Mike from New Jersey

One midsummer morning while virtually alone in our offices in Green Bay, the receptionist transferred a call from someone who identified himself as Mike from New Jersey (I felt like I was hosting a sports talk radio show). Mike said that while on vacation in Cancun he noticed a flipped Jet Ski and its rider, one of our star players, being loaded onto a lifeguard boat. Mike said, “I thought you should know; he was bloody and pretty banged up.”

I thanked Mike for the call; I was not sure it was legitimate, but had to check it out.

I called the player’s agent who—also on vacation—had no idea what I was talking about but assured me he would find out. He then confirmed that the player had indeed had a Jet Ski accident, but downplayed its seriousness. “He says he’s fine,” the agent said, although admitting the player had hospital treatment. “Do you believe him?” I trusted this agent more than many others. He said he did.

For a brief period there I thought we were in serious jeopardy of losing one of our top players to boating in Cancun. Thankfully, he was fine, but it could have been (much) worse. And we would have never known, but for Mike from New Jersey.

Clothes in the Driveway

Late one midsummer night I received a call from a local Green Bay policeman about an incident at one of our player’s homes. The player was not in town but his wife was, and she had learned of his infidelity during his time away. She became enraged and left quite a trail of destruction, smashing trophies and other memorabilia, and throwing his clothing in the driveway, some of it cut up and spilling into the street. Neighbors had called to complain about the mess.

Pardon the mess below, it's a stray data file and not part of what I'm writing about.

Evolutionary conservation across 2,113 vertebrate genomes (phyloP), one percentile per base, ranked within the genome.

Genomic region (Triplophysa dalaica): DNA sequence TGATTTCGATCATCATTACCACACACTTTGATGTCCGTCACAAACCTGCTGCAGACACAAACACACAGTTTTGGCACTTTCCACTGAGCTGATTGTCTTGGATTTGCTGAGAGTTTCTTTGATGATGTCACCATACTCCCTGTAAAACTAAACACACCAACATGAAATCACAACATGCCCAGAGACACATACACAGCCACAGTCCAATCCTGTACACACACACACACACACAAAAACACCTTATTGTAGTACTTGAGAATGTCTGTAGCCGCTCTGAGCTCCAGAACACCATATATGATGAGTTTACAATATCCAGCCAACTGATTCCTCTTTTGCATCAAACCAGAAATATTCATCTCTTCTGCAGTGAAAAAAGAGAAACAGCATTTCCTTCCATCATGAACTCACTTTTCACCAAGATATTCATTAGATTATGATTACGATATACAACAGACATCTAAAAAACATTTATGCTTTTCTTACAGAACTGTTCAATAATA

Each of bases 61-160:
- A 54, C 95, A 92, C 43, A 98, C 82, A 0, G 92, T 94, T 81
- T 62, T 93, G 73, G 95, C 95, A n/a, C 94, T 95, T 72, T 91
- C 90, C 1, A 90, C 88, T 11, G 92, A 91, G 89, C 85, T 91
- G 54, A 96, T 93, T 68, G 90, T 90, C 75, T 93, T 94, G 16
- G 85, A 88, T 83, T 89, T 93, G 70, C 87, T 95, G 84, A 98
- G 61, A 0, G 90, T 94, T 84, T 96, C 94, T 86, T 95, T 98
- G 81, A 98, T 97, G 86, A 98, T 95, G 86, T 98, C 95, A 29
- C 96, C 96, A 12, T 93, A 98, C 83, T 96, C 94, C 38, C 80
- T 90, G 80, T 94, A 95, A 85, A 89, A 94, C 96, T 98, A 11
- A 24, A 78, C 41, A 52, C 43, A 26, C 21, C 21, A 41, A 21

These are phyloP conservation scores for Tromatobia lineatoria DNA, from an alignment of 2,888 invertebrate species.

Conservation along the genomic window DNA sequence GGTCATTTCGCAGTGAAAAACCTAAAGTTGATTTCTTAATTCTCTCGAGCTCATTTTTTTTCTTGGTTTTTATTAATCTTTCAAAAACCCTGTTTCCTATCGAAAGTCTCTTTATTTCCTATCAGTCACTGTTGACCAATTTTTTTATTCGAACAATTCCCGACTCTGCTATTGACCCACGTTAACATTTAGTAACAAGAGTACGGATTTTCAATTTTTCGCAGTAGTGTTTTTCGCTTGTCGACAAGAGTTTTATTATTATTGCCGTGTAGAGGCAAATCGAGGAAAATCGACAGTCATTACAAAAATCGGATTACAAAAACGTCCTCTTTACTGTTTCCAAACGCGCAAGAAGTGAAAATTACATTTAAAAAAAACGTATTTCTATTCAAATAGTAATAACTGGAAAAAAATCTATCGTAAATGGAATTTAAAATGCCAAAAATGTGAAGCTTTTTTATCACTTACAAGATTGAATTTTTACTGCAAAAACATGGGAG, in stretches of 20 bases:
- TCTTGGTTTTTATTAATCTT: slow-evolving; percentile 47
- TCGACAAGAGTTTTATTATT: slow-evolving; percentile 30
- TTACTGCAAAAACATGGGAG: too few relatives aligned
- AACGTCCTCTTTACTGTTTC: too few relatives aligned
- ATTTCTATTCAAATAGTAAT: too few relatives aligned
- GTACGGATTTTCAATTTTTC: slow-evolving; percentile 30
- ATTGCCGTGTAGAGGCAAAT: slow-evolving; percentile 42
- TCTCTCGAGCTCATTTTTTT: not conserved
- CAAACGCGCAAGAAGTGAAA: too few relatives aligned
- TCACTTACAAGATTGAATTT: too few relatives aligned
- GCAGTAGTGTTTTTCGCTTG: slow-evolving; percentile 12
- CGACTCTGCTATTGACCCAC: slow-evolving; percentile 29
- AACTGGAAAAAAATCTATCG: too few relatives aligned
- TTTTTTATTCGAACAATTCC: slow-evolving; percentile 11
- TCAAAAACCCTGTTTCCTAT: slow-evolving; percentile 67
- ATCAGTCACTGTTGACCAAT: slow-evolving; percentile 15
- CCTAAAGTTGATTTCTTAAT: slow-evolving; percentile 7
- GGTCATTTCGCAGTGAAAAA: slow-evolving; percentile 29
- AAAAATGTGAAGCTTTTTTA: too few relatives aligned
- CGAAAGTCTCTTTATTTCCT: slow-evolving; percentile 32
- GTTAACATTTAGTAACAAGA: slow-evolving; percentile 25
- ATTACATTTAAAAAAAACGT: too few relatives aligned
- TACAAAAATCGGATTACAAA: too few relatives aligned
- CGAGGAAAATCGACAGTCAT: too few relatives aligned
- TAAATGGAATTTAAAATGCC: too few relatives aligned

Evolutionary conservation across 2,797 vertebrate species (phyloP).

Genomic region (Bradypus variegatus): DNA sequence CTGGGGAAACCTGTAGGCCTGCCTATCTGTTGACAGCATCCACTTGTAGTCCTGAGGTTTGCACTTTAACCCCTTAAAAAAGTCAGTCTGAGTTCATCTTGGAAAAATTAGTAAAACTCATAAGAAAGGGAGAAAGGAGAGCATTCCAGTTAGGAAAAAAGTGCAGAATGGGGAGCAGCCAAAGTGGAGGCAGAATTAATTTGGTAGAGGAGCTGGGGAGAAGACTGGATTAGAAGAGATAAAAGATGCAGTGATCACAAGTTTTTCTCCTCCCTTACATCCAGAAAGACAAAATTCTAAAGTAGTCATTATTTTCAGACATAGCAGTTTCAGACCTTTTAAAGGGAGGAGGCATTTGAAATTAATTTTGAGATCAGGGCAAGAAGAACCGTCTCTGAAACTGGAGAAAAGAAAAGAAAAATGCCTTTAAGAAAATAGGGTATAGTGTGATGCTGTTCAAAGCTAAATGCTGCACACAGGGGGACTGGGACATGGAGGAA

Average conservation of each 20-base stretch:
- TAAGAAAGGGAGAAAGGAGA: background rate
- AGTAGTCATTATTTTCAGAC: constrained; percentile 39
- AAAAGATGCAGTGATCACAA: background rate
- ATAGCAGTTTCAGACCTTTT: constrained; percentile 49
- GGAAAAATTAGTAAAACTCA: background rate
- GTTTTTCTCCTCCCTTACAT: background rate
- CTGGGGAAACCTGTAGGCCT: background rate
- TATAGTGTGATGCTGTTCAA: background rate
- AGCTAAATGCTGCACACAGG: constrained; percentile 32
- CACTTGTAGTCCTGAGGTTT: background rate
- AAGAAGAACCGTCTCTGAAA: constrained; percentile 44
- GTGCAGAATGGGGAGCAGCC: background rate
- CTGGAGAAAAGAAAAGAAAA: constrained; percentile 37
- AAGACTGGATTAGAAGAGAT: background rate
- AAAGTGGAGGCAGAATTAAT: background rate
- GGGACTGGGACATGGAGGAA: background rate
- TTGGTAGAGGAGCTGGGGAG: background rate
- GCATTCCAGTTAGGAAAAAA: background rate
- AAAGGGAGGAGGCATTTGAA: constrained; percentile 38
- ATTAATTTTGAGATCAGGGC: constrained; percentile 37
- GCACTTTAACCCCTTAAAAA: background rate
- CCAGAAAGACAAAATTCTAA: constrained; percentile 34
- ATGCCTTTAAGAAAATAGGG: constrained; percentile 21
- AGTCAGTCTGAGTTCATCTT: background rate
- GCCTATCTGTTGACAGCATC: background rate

I went to the house—everything in Green Bay was less than 10 minutes away—and joined the police in unsuccessfully trying to calm his wife. I called the agent, who was not surprised, and he assured me the player was on his way home to, literally, clean up the mess.

That was not the first time I dealt with that volatile marriage, nor the last, but I will always remember the sight of clothes spilling down that driveway.

Contracts By Rick

In the pre-2011 days when first-round draft pick negotiations were more complicated, it was rare to reach agreement prior to the week of training camp. One year, however, I reached a tentative agreement with our top pick in early July and, as luck would have it, the player was in Green Bay for a couple of days. I pushed to firm up the contract so he could sign in person while in town, as it is always cleaner to do in person rather than deal with faxes and overnight packages (see Dumervil, Elvis).

When we finalized the deal, I tried to get the player to come in and sign before he left town. He said he was at an appointment and then catching a flight, but I pushed for a meeting, saying I would meet him wherever he was.   Although reluctant, he finally agreed.

I drove to the address he gave me which was, wait for it, a tattoo parlor. Thus, our first-round pick signed his multi-million dollar contract while getting ink on his back—a Japanese inscription, as I recall—at Tattoos By Rick in Green Bay, Wisc.